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This eBook from the Gutenberg Project consists of approximately 399 pages of information about Analyzing Character.

In the third part of this book, therefore, we deal more or less at length with the psychological processes of persuasion and their application in various forms and to the varied personalities of those whom we wish to persuade.

Finally, in the fourth part, we devote three chapters to a consideration of the Science of Character Analysis by the Observational Method, the principles of which underlie all of the observations and suggestions appearing in the first three parts.

In presenting the material in this volume, our aim has been not to propound a theory, but merely to make practical, for the use of our readers, so far as possible, the results of our own experiences in this field.

[Footnote 1:  The Job, The Man, The Boss, by Katherine M.H.  Blackford, M.D., and Arthur Newcomb.]

PART ONE

ANALYZING CHARACTER IN VOCATIONAL GUIDANCE

Analyzing Character

CHAPTER I

CAUSES OF MISFITS

“Blessed is the man who has found his work.”—­Carlyle.

Only the rarest kind of soul has a clear call to his vocation.  Still rarer is he who, knowing his work, can create circumstances which will permit him to do it.  Of the thousands of young people who have sought us for counsel, only a very small percentage have had even a vague idea of what they are fitted to do, or even what they wished to do.  Strange to say, this lack of definite knowledge as to vocation holds true of those who have just graduated from college or university.  Many a college graduate has said to us:  “Why, I shall teach for a few years until I have fully made up my mind just what I wish to do.  Then I shall take my post-graduate course in preparation for my life work.”  Even so late a decision as this often proves unsatisfactory.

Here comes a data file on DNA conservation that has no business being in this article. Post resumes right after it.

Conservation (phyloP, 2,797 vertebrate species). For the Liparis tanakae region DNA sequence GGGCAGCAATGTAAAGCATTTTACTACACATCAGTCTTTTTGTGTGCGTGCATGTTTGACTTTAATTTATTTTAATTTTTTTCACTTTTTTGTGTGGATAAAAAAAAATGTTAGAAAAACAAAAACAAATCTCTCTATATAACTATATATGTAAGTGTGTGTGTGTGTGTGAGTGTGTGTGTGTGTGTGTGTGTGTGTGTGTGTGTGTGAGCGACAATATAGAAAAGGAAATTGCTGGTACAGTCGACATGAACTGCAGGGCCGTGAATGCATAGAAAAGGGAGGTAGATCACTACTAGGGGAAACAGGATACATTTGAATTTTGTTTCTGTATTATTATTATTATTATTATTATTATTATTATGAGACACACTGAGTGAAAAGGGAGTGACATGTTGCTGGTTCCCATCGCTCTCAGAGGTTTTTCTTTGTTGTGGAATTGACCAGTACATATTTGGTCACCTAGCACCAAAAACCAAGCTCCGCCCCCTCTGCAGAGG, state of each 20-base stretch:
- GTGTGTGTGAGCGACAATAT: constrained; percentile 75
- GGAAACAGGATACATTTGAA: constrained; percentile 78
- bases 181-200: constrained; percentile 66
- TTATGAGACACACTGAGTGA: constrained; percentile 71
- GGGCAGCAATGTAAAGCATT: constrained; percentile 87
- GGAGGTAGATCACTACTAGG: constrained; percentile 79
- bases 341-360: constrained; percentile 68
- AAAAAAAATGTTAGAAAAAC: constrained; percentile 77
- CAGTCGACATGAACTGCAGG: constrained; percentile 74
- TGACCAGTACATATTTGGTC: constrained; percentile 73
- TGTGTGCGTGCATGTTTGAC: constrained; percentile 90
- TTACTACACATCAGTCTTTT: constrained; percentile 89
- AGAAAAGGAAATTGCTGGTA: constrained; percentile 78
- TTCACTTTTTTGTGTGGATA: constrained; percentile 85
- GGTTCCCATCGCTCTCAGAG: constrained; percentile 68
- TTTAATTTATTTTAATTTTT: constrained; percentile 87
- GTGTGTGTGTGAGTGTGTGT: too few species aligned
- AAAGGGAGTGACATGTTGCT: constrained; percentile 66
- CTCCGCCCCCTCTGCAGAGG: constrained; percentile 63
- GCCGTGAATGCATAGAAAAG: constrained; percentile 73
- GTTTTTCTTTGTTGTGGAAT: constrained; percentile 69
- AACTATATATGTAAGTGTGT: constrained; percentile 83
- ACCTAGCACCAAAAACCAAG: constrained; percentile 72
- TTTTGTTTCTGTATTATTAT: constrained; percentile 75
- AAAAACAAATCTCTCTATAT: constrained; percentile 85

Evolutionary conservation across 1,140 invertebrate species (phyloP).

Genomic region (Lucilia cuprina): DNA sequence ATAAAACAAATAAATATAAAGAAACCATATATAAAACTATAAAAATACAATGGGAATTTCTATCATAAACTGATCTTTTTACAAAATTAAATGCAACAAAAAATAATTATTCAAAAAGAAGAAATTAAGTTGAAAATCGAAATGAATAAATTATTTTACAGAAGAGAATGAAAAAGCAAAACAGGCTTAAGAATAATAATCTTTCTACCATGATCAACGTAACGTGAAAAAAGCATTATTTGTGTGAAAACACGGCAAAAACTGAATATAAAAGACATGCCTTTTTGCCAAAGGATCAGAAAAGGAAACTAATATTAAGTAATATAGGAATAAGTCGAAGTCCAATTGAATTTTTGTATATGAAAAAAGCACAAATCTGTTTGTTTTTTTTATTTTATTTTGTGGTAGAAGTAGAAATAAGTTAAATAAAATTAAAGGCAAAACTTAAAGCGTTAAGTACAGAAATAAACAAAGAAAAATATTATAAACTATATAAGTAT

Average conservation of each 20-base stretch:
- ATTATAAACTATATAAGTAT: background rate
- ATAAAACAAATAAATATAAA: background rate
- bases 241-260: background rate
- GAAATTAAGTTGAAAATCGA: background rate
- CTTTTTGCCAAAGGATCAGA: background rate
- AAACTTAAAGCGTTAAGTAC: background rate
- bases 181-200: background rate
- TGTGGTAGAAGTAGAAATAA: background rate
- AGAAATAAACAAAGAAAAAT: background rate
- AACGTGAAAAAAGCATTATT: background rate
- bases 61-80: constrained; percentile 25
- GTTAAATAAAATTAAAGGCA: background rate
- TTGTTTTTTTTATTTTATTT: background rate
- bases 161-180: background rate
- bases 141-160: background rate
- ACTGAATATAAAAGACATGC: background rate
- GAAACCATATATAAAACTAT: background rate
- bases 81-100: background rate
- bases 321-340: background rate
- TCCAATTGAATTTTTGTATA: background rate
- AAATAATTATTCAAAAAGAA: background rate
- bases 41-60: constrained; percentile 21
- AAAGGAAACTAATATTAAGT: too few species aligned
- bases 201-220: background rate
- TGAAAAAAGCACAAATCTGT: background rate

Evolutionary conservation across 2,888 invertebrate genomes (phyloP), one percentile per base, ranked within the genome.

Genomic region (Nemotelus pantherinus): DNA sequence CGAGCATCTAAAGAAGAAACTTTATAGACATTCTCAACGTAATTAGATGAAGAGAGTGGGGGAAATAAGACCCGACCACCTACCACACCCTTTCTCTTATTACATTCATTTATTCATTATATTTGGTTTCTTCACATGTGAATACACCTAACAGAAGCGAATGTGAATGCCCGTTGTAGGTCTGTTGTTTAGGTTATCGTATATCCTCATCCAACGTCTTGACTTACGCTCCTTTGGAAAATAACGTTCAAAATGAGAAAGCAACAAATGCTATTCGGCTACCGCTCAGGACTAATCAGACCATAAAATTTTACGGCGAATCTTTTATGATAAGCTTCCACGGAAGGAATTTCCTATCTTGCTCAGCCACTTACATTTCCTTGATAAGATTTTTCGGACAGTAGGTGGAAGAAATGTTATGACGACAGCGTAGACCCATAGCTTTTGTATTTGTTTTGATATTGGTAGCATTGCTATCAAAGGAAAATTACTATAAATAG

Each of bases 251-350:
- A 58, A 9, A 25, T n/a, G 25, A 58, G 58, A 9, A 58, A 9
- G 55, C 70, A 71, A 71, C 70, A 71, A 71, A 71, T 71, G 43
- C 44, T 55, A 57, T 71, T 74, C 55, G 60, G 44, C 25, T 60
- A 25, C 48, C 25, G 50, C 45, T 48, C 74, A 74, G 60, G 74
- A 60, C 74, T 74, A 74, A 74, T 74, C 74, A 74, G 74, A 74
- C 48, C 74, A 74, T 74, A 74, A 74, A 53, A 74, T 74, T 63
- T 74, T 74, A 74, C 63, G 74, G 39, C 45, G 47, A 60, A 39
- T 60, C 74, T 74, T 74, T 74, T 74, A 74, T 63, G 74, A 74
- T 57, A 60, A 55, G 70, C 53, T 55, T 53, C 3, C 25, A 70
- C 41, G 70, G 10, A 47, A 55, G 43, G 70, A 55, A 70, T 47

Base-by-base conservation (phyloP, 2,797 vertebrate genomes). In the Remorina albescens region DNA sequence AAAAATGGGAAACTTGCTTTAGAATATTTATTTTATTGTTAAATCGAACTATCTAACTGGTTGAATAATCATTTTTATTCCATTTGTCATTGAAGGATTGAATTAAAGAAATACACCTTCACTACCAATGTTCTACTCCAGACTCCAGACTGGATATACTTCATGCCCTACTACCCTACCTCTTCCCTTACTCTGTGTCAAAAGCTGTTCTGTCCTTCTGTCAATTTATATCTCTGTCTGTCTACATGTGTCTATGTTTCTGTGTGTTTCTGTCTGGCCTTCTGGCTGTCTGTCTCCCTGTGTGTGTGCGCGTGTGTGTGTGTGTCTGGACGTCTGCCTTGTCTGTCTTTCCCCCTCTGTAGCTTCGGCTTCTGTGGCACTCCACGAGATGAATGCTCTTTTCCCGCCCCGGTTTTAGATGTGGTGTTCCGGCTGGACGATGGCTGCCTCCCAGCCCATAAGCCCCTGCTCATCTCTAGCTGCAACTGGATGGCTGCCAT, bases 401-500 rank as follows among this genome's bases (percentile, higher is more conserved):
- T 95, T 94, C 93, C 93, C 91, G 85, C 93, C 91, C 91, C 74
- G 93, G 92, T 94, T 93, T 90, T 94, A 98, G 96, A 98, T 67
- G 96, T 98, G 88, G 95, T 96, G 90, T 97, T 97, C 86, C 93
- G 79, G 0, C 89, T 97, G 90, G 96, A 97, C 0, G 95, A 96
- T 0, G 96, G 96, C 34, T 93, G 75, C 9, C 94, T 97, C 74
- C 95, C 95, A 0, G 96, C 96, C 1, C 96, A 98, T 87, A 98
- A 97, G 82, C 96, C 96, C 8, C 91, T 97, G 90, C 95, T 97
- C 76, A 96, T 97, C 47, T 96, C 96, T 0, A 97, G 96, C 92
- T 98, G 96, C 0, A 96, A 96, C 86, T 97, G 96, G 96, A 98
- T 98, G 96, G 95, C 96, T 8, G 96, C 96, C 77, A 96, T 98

IGNORANCE AND PURPOSELESSNESS

The causes for uncertainty as to work are many and varied.  And yet all the many causes can be traced to two fundamental deficiencies in human nature which are but poorly supplied in our traditional systems of training and education.  The first of these is, of course, ignorance—­ignorance of self, ignorance of work, ignorance on the part of parents, teachers, and other advisors; ignorance on the part of employers.  As a race, we do not know human nature; we do not know how to determine, in advance of actual, painful and costly experience, the aptitudes of any individual.  We blunder a good deal even in trying to learn from experience.  We do not know work; we do not know its requirements, its conditions, its opportunities, its emoluments.  And so, in our ignorance, we go astray; we lead others astray.  We neglect important and vital factors in human success and happiness because we do not know how important and how vital they are.  Our ignorance of their importance is due to our ignorance of human nature and of work.

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